Scientists want us to eat less meat. But is over-consumption really the issue? And when was it ever as simple as ‘eat less meat’? Here, Sarah Trew looks at food waste and the growing human population, and comes to some conclusions that you might not expect from a lifelong vegetarian…
The human population is growing, and meat and dairy production is contributing to climate change more than fossil fuels.
So how are we going to feed everybody, and reverse climate catastrophe at the same time?
You could argue that overpopulation is the real issue. While it’s true that we have an overpopulation problem, this point misses the bigger picture. The fastest growing populations – typically those in poorer, developing countries – are also the ones that consume the least meat and dairy.
Large-scale food production is designed to meet the West’s desire for consumption. It’s not driven by a need to feed the world; instead it’s driven by profit, regardless of the waste and environmental damage that intensive farming methods create.
It’s not really about cutting down on meat. It’s about cutting down on meat waste.
Western societies waste a lot of food, while poorer countries simply don’t have that luxury.
In the West, our desire to have what we want when we want it, rather than buying and consuming what we need, is a major driver in the over-production of food, particularly meat.
Research in 2016 showed that the UK throws away 34,000 tons of beef each year (around £260m worth). Globally, meat waste in 2014 equated to around 12 billion wasted animals, mostly from developed Western societies.
Every year, each UK household wastes £810 worth of food through over-buying. In 2016, this figure was £700, meaning food waste is an upward trend – one that’s well within our ability to change.
We say we don’t have the time or money to buy food from small organic farms, and we don’t want to be told to eat less meat – even though we’re wasting over 20% of the meat we buy.
With a little forethought about what you eat, and by buying responsibly from independent farmers (not the industrial scale enterprises that supply supermarkets), you can actively make a difference.
Industrial farms are not like your local farmers. They’re often owned by one person – someone who receives huge subsidies for owning more land and giving it over to monocultures, which destroy the soil and diversity of our countryside.
By buying from independent local businesses, you’ll support families working in a difficult industry, who are more likely to protect our countryside and try to maintain a thriving and diverse natural environment that everyone can enjoy for generations to come. If they farm livestock, they also often care deeply about the welfare of their animals.
When scientists ask us to eat less meat, it’s because we produce too much, and much of that is subsequently wasted. This in turn causes damage to the environment we love and want to protect, eroding soil and causing billions of pounds’ worth of waste.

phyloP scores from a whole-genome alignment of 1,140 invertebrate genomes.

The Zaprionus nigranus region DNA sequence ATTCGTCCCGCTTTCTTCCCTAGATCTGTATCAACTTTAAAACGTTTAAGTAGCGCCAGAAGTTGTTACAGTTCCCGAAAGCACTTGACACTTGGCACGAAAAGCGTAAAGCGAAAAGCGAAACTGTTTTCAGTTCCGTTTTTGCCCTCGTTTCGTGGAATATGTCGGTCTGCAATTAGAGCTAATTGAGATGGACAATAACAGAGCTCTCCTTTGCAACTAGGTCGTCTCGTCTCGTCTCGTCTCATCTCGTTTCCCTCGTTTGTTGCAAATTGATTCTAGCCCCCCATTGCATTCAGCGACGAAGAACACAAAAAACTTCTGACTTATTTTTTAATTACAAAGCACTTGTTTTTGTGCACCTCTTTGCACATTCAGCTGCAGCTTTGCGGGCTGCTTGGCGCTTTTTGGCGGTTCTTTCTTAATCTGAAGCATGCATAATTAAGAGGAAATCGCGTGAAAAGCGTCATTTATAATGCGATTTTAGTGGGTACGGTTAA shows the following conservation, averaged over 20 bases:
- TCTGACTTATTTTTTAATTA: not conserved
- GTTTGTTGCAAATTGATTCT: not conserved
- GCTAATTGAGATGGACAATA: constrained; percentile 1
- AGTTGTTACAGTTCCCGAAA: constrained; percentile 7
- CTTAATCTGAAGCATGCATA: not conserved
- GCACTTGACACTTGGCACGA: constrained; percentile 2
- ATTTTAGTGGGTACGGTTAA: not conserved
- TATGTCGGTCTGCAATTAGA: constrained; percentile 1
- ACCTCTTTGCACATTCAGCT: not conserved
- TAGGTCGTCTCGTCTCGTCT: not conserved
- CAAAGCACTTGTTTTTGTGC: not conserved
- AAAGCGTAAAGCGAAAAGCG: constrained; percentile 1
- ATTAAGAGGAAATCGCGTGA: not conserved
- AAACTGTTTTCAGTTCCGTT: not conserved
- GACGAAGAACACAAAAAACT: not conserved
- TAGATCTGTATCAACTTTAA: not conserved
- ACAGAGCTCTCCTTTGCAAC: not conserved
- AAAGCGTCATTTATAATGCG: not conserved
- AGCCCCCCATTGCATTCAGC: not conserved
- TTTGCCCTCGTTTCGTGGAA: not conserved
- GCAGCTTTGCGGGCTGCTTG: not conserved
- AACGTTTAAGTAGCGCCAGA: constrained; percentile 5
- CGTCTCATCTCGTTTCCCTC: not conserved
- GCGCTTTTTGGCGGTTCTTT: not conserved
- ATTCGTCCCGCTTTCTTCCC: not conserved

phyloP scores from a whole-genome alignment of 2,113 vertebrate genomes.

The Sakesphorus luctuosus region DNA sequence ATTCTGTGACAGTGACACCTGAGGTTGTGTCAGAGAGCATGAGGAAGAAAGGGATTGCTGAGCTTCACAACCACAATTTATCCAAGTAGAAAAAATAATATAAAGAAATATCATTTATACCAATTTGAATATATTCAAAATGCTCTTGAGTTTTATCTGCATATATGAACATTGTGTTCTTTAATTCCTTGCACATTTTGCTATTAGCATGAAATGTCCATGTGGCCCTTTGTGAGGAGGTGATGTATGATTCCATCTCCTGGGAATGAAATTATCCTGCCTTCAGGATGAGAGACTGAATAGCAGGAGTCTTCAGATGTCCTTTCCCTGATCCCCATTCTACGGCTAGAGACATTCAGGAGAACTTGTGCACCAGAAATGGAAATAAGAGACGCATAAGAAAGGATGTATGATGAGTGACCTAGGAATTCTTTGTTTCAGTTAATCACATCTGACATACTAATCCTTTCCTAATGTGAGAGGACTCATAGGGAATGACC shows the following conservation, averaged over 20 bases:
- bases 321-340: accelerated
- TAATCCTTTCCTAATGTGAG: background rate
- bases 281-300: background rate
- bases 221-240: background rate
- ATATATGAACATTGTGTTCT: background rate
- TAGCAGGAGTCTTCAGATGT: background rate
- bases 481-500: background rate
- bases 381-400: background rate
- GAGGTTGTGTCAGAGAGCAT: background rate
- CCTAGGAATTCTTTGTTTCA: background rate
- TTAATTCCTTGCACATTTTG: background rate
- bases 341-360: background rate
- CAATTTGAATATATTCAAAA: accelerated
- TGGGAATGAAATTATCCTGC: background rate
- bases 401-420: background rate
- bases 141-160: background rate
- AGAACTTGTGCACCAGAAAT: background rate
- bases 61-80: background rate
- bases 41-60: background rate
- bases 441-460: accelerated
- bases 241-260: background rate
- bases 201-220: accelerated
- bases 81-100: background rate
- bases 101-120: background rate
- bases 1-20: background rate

Smallholders were once incredibly valuable custodians of our countryside, but they’re being forced out by those that put profit before people, countryside and planet – those that have been successful in convincing us that we need them to survive.
Think we can’t feed our growing population without industrial farming?
Our wasteful attitudes in the West are driving climate change and doing nothing to help feed an ever-increasing population.
In America, the average annual food waste bill per household is $2,200 ($165 billion).
You may think that we’ll need to rely on large-scale food producers and supermarkets even more in the future. But when you look at the cost per household of food waste, this logic simply doesn’t stack up. And that’s before you take into account the extra waste that supermarkets produce before the food even hits our trolleys.
A recent study showed that around 25,000 landowners, typically from the aristocracy and corporations, have control of over half of the land in the UK. These landowners and corporations exert huge influence and put pressure on local communities to do things for their own benefit while denying public access to land. They can also have a huge effect on local house prices – forcing local people from the area.
But they’re notoriously hard to track down due to offshore holdings and other methods of keeping their activities out of the public realm.
It’s easy to see why they’d push the notion that we need to produce food this way, when they’re the direct beneficiaries of the wastefulness in our society – that they actively encourage.
What can we do?
If you want to start taking action, check out Love Food, Hate Waste’s What To Do guide.
- Population growth: this is a good interactive visual, and the main site goes into loads of detail. It’s pretty fascinating stuff (and also shows a slowing trend – especially in Western countries).
- Who Owns England covers land ownership, plus this Guardian article summaries it pretty well too.
- Read about industrial farming subsidies and growth and intensive farming in the UK.
- UK meat waste and general food waste.
- Financial losses associated with food waste.
- This article mentions the carbon footprint of food waste alone.
- Pitney Farm Shop is a great local food supplier local to us here at Plastic Free Spirit.
About the author
Sarah is a lifelong vegetarian who recently also cut out dairy due to health reasons. Given her own food choices, you might think she’d be staunchly anti-carnivore, but that’s not true at all. Sarah likes to promote healthy eating – for both people and planet – and enjoys researching all the issues around food and climate. She wants to empower people to make their own choices, and is currently working on cutting down the plastic packaging in her weekly grocery shop.